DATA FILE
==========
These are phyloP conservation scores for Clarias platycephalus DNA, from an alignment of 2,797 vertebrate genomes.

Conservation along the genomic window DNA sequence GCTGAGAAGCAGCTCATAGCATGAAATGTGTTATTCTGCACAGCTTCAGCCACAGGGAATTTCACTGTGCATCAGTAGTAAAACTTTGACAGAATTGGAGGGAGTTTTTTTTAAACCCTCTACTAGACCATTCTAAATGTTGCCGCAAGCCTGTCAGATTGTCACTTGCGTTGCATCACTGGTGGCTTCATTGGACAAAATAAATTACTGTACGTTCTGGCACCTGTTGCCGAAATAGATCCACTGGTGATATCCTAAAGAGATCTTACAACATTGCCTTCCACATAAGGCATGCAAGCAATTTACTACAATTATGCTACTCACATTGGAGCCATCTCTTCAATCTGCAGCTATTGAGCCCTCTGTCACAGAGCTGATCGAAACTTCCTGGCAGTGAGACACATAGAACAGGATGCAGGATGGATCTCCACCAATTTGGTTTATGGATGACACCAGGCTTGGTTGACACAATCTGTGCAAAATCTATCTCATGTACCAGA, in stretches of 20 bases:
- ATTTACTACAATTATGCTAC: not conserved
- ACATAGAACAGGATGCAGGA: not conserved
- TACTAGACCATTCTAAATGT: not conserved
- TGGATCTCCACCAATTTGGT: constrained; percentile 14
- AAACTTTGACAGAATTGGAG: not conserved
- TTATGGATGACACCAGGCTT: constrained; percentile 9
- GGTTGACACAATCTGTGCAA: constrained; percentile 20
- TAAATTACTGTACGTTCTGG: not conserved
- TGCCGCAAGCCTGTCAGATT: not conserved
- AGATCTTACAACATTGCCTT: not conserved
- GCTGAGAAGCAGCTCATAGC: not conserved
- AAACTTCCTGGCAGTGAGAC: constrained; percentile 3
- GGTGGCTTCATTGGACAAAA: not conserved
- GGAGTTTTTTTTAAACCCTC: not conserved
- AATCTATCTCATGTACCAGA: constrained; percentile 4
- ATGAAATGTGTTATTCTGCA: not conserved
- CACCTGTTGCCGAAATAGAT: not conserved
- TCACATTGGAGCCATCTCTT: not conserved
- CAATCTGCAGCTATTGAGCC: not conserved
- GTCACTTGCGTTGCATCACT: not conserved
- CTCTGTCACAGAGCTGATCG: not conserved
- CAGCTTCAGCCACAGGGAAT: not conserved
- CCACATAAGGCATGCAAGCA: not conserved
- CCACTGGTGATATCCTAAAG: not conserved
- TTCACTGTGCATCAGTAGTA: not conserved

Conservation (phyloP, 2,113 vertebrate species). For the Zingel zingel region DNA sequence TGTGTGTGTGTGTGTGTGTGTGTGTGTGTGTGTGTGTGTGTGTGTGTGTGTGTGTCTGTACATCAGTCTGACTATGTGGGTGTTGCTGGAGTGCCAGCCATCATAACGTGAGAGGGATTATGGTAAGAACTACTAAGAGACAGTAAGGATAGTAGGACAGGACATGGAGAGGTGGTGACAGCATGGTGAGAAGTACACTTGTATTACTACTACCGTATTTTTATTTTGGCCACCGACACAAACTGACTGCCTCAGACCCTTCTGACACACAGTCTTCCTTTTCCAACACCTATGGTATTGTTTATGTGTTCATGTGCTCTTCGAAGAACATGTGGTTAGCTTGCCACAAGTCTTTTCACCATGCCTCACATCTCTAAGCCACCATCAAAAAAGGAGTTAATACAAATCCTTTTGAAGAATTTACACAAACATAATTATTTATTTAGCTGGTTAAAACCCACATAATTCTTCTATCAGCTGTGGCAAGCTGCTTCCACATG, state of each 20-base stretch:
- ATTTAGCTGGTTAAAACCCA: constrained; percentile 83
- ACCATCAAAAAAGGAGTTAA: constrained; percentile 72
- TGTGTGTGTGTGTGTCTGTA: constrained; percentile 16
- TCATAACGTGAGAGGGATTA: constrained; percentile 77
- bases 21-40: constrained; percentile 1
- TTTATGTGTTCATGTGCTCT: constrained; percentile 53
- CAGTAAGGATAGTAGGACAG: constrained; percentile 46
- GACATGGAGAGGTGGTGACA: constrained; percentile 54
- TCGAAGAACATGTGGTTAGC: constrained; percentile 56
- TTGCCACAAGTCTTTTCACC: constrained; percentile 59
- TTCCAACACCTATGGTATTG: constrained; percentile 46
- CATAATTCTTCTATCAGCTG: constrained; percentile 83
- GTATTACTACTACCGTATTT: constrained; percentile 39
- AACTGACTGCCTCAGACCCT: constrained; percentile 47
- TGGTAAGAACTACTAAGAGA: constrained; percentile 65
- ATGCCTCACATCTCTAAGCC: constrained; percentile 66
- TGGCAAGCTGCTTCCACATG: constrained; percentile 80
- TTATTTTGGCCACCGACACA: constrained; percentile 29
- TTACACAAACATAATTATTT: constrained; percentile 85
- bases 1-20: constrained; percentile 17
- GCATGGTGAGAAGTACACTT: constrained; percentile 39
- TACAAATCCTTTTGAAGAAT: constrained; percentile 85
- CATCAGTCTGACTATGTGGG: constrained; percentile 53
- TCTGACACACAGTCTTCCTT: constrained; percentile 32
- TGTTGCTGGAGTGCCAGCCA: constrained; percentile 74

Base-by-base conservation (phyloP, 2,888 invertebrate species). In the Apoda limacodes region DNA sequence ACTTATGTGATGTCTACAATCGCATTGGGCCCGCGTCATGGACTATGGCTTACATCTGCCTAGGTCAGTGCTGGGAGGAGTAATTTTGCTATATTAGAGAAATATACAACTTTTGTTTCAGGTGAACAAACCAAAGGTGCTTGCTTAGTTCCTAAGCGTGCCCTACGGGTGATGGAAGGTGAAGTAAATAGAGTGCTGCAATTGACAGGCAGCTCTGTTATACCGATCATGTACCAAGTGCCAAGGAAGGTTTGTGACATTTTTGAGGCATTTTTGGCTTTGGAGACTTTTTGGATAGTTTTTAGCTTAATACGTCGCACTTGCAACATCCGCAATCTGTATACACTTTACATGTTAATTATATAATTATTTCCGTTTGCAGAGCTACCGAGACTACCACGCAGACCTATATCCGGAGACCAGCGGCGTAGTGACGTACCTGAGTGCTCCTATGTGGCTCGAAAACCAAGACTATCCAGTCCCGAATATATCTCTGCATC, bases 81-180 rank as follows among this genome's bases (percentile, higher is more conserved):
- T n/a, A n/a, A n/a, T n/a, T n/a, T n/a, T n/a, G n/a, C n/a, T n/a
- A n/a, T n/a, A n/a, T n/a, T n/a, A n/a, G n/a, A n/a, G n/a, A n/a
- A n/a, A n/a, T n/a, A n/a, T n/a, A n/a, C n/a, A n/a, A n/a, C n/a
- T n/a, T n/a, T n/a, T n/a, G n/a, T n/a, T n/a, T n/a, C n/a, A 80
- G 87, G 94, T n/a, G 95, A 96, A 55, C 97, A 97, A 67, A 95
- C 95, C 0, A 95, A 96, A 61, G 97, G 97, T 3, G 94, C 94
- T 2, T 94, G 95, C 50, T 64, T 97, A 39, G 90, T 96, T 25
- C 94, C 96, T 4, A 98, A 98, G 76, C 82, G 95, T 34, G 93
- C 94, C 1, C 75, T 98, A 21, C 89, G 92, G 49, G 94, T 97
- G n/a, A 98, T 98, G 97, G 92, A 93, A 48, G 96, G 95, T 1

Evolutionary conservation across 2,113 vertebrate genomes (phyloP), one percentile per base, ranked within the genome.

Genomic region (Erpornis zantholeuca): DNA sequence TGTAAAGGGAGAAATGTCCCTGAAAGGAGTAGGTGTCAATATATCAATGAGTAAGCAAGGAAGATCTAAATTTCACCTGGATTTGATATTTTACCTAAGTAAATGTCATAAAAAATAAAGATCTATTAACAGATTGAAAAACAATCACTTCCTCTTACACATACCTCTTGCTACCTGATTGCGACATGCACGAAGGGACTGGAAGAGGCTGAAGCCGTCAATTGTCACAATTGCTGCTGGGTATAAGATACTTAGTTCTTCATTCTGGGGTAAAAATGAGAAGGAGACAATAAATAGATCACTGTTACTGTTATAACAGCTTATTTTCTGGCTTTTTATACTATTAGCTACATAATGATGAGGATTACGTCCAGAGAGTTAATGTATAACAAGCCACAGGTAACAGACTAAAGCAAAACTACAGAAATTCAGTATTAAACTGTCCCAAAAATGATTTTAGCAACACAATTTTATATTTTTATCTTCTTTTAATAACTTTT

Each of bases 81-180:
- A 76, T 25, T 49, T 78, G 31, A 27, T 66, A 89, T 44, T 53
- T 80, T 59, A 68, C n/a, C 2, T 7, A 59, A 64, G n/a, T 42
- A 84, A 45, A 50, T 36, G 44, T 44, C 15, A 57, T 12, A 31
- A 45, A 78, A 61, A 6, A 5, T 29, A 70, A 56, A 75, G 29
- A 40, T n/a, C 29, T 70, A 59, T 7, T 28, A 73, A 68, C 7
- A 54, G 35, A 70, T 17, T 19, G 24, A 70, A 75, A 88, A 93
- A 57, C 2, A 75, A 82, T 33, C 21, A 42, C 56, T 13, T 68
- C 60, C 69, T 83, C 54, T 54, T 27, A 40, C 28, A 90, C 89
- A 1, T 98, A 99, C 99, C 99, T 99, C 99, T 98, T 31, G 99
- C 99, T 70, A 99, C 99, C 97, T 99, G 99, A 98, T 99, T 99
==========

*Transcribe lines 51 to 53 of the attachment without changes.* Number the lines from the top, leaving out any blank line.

- CATCAGTCTGACTATGTGGG: constrained; percentile 53
- TCTGACACACAGTCTTCCTT: constrained; percentile 32
- TGTTGCTGGAGTGCCAGCCA: constrained; percentile 74